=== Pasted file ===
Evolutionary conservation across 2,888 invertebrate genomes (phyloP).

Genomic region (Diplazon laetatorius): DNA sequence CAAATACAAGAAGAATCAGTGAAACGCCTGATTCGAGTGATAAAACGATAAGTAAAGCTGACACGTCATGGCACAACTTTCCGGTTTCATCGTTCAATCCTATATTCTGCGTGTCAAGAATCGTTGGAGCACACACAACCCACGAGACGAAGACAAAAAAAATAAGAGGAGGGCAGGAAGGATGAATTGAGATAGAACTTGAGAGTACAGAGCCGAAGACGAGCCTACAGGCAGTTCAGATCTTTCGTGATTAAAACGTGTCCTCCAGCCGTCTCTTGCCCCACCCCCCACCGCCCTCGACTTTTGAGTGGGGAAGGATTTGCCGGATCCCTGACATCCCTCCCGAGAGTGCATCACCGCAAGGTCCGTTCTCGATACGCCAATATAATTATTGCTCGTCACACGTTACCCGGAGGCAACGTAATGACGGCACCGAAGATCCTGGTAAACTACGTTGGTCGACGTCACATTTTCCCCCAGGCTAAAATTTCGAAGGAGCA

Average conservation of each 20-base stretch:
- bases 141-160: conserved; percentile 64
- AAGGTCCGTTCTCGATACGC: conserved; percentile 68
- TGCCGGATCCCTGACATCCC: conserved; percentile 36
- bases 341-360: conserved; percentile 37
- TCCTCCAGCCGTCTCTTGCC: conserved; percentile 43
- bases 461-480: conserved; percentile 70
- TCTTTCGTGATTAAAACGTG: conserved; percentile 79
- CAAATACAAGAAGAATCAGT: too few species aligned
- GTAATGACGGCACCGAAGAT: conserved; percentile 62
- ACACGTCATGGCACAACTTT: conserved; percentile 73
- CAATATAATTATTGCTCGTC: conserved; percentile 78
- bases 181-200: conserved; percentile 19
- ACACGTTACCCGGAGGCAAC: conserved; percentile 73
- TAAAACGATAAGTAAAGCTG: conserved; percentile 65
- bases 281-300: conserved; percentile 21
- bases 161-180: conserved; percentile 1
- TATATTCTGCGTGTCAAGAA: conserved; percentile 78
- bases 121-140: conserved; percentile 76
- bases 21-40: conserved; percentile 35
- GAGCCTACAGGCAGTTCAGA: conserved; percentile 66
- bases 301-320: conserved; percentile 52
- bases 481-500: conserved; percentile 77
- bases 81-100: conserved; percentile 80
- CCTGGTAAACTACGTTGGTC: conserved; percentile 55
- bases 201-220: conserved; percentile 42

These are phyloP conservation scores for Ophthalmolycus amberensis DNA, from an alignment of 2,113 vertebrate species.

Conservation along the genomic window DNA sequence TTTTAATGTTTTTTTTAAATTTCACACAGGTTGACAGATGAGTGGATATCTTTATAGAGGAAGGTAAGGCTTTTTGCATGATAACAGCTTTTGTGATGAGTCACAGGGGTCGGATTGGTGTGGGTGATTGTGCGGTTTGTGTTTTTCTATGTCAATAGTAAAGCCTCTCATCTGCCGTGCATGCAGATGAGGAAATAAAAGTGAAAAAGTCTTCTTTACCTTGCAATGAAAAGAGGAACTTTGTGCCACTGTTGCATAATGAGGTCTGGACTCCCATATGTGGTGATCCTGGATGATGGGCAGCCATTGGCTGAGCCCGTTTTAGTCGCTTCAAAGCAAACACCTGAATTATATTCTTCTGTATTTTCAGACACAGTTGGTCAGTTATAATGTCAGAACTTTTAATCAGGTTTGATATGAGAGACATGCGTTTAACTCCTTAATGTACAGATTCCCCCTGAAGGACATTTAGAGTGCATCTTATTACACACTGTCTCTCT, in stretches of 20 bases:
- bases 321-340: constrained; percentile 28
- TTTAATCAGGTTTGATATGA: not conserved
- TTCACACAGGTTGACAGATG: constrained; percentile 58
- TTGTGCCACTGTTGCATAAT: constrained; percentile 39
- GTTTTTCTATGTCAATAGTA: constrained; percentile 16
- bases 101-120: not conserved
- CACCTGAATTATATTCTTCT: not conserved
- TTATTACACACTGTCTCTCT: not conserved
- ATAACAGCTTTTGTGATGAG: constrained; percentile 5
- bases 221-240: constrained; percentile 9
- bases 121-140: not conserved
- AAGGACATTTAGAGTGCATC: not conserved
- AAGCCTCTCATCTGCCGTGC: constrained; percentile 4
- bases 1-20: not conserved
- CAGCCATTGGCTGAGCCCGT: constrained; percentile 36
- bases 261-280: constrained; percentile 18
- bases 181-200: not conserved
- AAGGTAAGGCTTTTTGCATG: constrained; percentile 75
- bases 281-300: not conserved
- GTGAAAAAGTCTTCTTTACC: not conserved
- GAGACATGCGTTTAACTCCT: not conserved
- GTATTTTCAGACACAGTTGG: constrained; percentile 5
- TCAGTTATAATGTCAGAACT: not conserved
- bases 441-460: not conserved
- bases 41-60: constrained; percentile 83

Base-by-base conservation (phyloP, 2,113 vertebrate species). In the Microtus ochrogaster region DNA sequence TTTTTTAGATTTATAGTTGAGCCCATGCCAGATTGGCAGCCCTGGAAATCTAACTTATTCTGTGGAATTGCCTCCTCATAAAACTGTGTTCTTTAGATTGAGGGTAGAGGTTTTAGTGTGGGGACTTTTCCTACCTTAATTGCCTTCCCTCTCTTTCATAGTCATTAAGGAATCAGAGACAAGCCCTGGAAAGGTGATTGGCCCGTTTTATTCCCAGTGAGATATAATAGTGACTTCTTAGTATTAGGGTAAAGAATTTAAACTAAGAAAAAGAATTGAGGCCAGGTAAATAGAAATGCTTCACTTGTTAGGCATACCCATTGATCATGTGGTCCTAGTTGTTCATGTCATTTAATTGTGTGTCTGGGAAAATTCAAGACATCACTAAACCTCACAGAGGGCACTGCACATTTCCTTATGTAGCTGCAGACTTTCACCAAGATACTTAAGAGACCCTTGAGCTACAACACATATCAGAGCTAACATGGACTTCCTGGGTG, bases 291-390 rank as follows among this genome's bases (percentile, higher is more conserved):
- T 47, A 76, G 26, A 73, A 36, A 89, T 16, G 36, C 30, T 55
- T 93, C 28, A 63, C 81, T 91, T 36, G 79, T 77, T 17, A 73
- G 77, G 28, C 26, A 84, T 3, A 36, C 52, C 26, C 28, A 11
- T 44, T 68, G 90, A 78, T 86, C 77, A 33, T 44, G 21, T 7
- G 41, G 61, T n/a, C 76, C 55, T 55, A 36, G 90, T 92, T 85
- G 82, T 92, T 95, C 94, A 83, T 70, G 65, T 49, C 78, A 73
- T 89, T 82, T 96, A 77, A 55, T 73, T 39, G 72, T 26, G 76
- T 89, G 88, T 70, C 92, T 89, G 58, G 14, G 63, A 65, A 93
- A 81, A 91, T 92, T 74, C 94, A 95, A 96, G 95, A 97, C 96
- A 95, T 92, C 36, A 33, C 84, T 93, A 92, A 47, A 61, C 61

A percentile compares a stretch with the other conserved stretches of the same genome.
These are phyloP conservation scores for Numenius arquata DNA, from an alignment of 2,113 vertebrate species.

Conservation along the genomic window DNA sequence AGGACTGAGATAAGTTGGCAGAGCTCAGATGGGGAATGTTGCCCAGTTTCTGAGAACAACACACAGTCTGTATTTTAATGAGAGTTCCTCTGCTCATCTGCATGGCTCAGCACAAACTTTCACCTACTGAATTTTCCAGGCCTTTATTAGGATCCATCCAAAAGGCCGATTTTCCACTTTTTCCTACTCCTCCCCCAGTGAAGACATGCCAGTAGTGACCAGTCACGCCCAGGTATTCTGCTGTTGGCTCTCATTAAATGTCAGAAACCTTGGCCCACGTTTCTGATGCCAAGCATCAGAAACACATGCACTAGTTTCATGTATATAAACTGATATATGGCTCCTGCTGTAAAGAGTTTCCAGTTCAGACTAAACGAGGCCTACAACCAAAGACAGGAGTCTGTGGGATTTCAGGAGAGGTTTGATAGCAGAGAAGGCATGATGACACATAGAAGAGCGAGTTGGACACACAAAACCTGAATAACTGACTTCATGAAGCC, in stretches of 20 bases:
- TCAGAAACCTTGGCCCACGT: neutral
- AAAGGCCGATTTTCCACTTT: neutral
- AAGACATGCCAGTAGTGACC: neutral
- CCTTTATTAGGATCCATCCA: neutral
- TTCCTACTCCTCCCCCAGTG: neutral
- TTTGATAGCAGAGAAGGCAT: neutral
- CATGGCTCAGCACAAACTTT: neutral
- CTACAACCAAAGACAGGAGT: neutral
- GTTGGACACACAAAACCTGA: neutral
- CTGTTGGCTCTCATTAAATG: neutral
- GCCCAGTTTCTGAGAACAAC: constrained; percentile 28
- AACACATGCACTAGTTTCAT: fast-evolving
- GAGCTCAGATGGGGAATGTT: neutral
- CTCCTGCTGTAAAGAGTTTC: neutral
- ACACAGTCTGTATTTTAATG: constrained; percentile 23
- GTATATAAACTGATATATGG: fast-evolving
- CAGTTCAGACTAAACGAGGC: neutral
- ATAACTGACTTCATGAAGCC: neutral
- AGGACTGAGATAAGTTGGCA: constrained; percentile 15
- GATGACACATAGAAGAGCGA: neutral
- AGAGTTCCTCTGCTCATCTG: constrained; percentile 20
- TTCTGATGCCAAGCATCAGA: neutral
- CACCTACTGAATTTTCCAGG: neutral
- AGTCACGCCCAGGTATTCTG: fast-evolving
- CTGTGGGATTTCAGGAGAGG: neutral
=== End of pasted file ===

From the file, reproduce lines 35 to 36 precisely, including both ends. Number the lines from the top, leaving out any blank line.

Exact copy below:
- GTTTTTCTATGTCAATAGTA: constrained; percentile 16
- bases 101-120: not conserved